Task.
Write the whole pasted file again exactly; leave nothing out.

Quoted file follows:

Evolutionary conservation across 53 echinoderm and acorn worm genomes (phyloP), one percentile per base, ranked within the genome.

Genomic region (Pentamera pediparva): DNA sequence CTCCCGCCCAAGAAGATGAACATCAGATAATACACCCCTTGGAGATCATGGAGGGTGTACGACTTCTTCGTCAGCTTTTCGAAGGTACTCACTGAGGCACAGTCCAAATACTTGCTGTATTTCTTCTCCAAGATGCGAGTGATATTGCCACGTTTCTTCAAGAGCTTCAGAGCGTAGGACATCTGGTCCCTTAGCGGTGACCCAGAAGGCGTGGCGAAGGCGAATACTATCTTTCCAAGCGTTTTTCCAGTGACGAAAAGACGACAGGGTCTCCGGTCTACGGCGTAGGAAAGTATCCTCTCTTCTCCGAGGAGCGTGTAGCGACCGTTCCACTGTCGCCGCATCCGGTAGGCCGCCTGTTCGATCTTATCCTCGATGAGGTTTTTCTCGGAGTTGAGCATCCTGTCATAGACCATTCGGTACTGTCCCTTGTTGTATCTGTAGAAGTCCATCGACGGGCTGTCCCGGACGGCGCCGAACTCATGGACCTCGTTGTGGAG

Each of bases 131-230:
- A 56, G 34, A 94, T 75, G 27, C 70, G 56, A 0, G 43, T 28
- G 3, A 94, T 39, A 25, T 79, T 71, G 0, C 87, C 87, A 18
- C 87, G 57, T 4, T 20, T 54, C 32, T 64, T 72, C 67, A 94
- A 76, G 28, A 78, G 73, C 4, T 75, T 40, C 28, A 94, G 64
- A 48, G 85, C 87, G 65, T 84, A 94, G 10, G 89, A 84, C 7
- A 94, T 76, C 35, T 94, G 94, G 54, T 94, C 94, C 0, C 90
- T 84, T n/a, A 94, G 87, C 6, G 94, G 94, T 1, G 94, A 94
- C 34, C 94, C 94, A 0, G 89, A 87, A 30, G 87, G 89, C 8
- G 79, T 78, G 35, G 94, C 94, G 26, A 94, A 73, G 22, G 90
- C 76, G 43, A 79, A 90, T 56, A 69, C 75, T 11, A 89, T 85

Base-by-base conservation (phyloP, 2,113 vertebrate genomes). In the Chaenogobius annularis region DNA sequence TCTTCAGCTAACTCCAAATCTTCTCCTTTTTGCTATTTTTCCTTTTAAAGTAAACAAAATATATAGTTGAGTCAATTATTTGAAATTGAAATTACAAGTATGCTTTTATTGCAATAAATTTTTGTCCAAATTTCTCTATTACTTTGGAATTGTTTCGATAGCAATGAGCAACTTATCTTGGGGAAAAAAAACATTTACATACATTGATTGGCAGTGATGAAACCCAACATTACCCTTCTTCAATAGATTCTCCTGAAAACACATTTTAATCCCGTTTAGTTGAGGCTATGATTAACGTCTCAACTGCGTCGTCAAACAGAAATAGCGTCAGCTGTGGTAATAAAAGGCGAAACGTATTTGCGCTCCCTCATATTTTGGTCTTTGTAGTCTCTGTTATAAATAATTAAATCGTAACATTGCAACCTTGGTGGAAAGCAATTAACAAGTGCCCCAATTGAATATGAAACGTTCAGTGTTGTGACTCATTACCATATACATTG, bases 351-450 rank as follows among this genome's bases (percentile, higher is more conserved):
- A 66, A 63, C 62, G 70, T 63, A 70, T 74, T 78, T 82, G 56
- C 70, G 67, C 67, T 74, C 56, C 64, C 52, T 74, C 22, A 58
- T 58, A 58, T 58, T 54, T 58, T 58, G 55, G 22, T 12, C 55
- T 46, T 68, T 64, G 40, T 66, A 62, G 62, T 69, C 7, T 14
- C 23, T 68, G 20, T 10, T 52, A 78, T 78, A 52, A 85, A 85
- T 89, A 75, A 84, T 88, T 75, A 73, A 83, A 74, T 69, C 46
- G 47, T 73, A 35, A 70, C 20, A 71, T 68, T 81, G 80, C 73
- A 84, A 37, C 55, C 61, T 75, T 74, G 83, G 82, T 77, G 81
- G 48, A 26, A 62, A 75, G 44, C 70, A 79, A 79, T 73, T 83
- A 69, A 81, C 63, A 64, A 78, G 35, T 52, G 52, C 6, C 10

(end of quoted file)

Evolutionary conservation across 53 echinoderm and acorn worm genomes (phyloP), one percentile per base, ranked within the genome.

Genomic region (Pentamera pediparva): DNA sequence CTCCCGCCCAAGAAGATGAACATCAGATAATACACCCCTTGGAGATCATGGAGGGTGTACGACTTCTTCGTCAGCTTTTCGAAGGTACTCACTGAGGCACAGTCCAAATACTTGCTGTATTTCTTCTCCAAGATGCGAGTGATATTGCCACGTTTCTTCAAGAGCTTCAGAGCGTAGGACATCTGGTCCCTTAGCGGTGACCCAGAAGGCGTGGCGAAGGCGAATACTATCTTTCCAAGCGTTTTTCCAGTGACGAAAAGACGACAGGGTCTCCGGTCTACGGCGTAGGAAAGTATCCTCTCTTCTCCGAGGAGCGTGTAGCGACCGTTCCACTGTCGCCGCATCCGGTAGGCCGCCTGTTCGATCTTATCCTCGATGAGGTTTTTCTCGGAGTTGAGCATCCTGTCATAGACCATTCGGTACTGTCCCTTGTTGTATCTGTAGAAGTCCATCGACGGGCTGTCCCGGACGGCGCCGAACTCATGGACCTCGTTGTGGAG

Each of bases 131-230:
- A 56, G 34, A 94, T 75, G 27, C 70, G 56, A 0, G 43, T 28
- G 3, A 94, T 39, A 25, T 79, T 71, G 0, C 87, C 87, A 18
- C 87, G 57, T 4, T 20, T 54, C 32, T 64, T 72, C 67, A 94
- A 76, G 28, A 78, G 73, C 4, T 75, T 40, C 28, A 94, G 64
- A 48, G 85, C 87, G 65, T 84, A 94, G 10, G 89, A 84, C 7
- A 94, T 76, C 35, T 94, G 94, G 54, T 94, C 94, C 0, C 90
- T 84, T n/a, A 94, G 87, C 6, G 94, G 94, T 1, G 94, A 94
- C 34, C 94, C 94, A 0, G 89, A 87, A 30, G 87, G 89, C 8
- G 79, T 78, G 35, G 94, C 94, G 26, A 94, A 73, G 22, G 90
- C 76, G 43, A 79, A 90, T 56, A 69, C 75, T 11, A 89, T 85

Base-by-base conservation (phyloP, 2,113 vertebrate genomes). In the Chaenogobius annularis region DNA sequence TCTTCAGCTAACTCCAAATCTTCTCCTTTTTGCTATTTTTCCTTTTAAAGTAAACAAAATATATAGTTGAGTCAATTATTTGAAATTGAAATTACAAGTATGCTTTTATTGCAATAAATTTTTGTCCAAATTTCTCTATTACTTTGGAATTGTTTCGATAGCAATGAGCAACTTATCTTGGGGAAAAAAAACATTTACATACATTGATTGGCAGTGATGAAACCCAACATTACCCTTCTTCAATAGATTCTCCTGAAAACACATTTTAATCCCGTTTAGTTGAGGCTATGATTAACGTCTCAACTGCGTCGTCAAACAGAAATAGCGTCAGCTGTGGTAATAAAAGGCGAAACGTATTTGCGCTCCCTCATATTTTGGTCTTTGTAGTCTCTGTTATAAATAATTAAATCGTAACATTGCAACCTTGGTGGAAAGCAATTAACAAGTGCCCCAATTGAATATGAAACGTTCAGTGTTGTGACTCATTACCATATACATTG, bases 351-450 rank as follows among this genome's bases (percentile, higher is more conserved):
- A 66, A 63, C 62, G 70, T 63, A 70, T 74, T 78, T 82, G 56
- C 70, G 67, C 67, T 74, C 56, C 64, C 52, T 74, C 22, A 58
- T 58, A 58, T 58, T 54, T 58, T 58, G 55, G 22, T 12, C 55
- T 46, T 68, T 64, G 40, T 66, A 62, G 62, T 69, C 7, T 14
- C 23, T 68, G 20, T 10, T 52, A 78, T 78, A 52, A 85, A 85
- T 89, A 75, A 84, T 88, T 75, A 73, A 83, A 74, T 69, C 46
- G 47, T 73, A 35, A 70, C 20, A 71, T 68, T 81, G 80, C 73
- A 84, A 37, C 55, C 61, T 75, T 74, G 83, G 82, T 77, G 81
- G 48, A 26, A 62, A 75, G 44, C 70, A 79, A 79, T 73, T 83
- A 69, A 81, C 63, A 64, A 78, G 35, T 52, G 52, C 6, C 10